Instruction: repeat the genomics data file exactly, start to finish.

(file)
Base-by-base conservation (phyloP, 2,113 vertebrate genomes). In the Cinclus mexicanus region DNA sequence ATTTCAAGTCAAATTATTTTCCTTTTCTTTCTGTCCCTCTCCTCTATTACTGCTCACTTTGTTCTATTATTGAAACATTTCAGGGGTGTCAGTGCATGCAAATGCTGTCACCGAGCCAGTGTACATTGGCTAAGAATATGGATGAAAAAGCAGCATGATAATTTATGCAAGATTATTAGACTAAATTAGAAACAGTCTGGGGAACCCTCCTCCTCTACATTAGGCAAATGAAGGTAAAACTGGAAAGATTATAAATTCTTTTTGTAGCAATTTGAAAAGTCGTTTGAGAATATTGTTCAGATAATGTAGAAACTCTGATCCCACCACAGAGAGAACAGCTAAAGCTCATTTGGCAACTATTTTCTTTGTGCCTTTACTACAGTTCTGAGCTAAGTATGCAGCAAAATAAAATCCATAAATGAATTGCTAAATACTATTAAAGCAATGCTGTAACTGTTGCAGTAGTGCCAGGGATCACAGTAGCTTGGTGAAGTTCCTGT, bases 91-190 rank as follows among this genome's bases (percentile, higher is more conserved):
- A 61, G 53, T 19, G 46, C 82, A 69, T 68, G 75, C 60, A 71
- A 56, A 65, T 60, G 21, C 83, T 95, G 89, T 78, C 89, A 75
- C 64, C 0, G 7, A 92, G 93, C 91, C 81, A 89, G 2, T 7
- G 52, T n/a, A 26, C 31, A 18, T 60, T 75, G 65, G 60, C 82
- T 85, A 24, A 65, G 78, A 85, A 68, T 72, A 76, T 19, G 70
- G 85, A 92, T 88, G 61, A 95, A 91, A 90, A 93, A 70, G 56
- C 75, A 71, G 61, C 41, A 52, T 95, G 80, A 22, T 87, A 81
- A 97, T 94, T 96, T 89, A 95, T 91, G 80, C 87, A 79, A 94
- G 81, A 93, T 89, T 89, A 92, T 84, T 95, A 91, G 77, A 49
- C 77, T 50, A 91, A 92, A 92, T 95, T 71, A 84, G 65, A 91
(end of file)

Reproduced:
Base-by-base conservation (phyloP, 2,113 vertebrate genomes). In the Cinclus mexicanus region DNA sequence ATTTCAAGTCAAATTATTTTCCTTTTCTTTCTGTCCCTCTCCTCTATTACTGCTCACTTTGTTCTATTATTGAAACATTTCAGGGGTGTCAGTGCATGCAAATGCTGTCACCGAGCCAGTGTACATTGGCTAAGAATATGGATGAAAAAGCAGCATGATAATTTATGCAAGATTATTAGACTAAATTAGAAACAGTCTGGGGAACCCTCCTCCTCTACATTAGGCAAATGAAGGTAAAACTGGAAAGATTATAAATTCTTTTTGTAGCAATTTGAAAAGTCGTTTGAGAATATTGTTCAGATAATGTAGAAACTCTGATCCCACCACAGAGAGAACAGCTAAAGCTCATTTGGCAACTATTTTCTTTGTGCCTTTACTACAGTTCTGAGCTAAGTATGCAGCAAAATAAAATCCATAAATGAATTGCTAAATACTATTAAAGCAATGCTGTAACTGTTGCAGTAGTGCCAGGGATCACAGTAGCTTGGTGAAGTTCCTGT, bases 91-190 rank as follows among this genome's bases (percentile, higher is more conserved):
- A 61, G 53, T 19, G 46, C 82, A 69, T 68, G 75, C 60, A 71
- A 56, A 65, T 60, G 21, C 83, T 95, G 89, T 78, C 89, A 75
- C 64, C 0, G 7, A 92, G 93, C 91, C 81, A 89, G 2, T 7
- G 52, T n/a, A 26, C 31, A 18, T 60, T 75, G 65, G 60, C 82
- T 85, A 24, A 65, G 78, A 85, A 68, T 72, A 76, T 19, G 70
- G 85, A 92, T 88, G 61, A 95, A 91, A 90, A 93, A 70, G 56
- C 75, A 71, G 61, C 41, A 52, T 95, G 80, A 22, T 87, A 81
- A 97, T 94, T 96, T 89, A 95, T 91, G 80, C 87, A 79, A 94
- G 81, A 93, T 89, T 89, A 92, T 84, T 95, A 91, G 77, A 49
- C 77, T 50, A 91, A 92, A 92, T 95, T 71, A 84, G 65, A 91